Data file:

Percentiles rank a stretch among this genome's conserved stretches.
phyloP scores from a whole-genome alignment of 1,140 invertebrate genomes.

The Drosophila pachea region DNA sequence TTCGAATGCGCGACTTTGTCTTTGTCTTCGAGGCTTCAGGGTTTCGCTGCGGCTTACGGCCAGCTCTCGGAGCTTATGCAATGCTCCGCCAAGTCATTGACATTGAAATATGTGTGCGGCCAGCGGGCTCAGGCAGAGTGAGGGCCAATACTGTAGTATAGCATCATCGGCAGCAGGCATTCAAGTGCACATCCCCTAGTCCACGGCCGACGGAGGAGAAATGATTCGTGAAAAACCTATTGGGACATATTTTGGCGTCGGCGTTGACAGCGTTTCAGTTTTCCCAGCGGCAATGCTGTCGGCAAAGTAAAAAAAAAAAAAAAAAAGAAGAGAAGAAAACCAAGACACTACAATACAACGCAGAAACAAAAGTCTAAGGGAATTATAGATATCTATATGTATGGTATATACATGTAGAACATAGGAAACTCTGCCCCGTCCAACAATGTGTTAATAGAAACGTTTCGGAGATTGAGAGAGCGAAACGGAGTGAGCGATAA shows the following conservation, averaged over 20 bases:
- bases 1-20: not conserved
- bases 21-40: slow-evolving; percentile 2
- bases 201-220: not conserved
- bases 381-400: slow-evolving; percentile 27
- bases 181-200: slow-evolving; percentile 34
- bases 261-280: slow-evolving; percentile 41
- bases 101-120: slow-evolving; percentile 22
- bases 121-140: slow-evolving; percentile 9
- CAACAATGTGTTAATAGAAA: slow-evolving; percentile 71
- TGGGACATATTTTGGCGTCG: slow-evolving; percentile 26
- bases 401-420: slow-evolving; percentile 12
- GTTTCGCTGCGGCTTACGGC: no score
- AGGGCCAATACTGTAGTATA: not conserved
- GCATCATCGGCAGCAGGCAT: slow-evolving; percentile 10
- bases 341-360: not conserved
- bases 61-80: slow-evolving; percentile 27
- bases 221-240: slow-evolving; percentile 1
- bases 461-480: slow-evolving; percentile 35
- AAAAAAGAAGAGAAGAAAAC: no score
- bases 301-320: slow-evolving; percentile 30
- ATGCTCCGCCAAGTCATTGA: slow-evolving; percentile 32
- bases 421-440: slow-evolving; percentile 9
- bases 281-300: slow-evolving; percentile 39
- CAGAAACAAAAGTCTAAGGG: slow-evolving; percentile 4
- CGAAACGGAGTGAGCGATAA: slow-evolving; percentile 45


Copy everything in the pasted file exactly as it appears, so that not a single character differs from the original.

Percentiles rank a stretch among this genome's conserved stretches.
phyloP scores from a whole-genome alignment of 1,140 invertebrate genomes.

The Drosophila pachea region DNA sequence TTCGAATGCGCGACTTTGTCTTTGTCTTCGAGGCTTCAGGGTTTCGCTGCGGCTTACGGCCAGCTCTCGGAGCTTATGCAATGCTCCGCCAAGTCATTGACATTGAAATATGTGTGCGGCCAGCGGGCTCAGGCAGAGTGAGGGCCAATACTGTAGTATAGCATCATCGGCAGCAGGCATTCAAGTGCACATCCCCTAGTCCACGGCCGACGGAGGAGAAATGATTCGTGAAAAACCTATTGGGACATATTTTGGCGTCGGCGTTGACAGCGTTTCAGTTTTCCCAGCGGCAATGCTGTCGGCAAAGTAAAAAAAAAAAAAAAAAAGAAGAGAAGAAAACCAAGACACTACAATACAACGCAGAAACAAAAGTCTAAGGGAATTATAGATATCTATATGTATGGTATATACATGTAGAACATAGGAAACTCTGCCCCGTCCAACAATGTGTTAATAGAAACGTTTCGGAGATTGAGAGAGCGAAACGGAGTGAGCGATAA shows the following conservation, averaged over 20 bases:
- bases 1-20: not conserved
- bases 21-40: slow-evolving; percentile 2
- bases 201-220: not conserved
- bases 381-400: slow-evolving; percentile 27
- bases 181-200: slow-evolving; percentile 34
- bases 261-280: slow-evolving; percentile 41
- bases 101-120: slow-evolving; percentile 22
- bases 121-140: slow-evolving; percentile 9
- CAACAATGTGTTAATAGAAA: slow-evolving; percentile 71
- TGGGACATATTTTGGCGTCG: slow-evolving; percentile 26
- bases 401-420: slow-evolving; percentile 12
- GTTTCGCTGCGGCTTACGGC: no score
- AGGGCCAATACTGTAGTATA: not conserved
- GCATCATCGGCAGCAGGCAT: slow-evolving; percentile 10
- bases 341-360: not conserved
- bases 61-80: slow-evolving; percentile 27
- bases 221-240: slow-evolving; percentile 1
- bases 461-480: slow-evolving; percentile 35
- AAAAAAGAAGAGAAGAAAAC: no score
- bases 301-320: slow-evolving; percentile 30
- ATGCTCCGCCAAGTCATTGA: slow-evolving; percentile 32
- bases 421-440: slow-evolving; percentile 9
- bases 281-300: slow-evolving; percentile 39
- CAGAAACAAAAGTCTAAGGG: slow-evolving; percentile 4
- CGAAACGGAGTGAGCGATAA: slow-evolving; percentile 45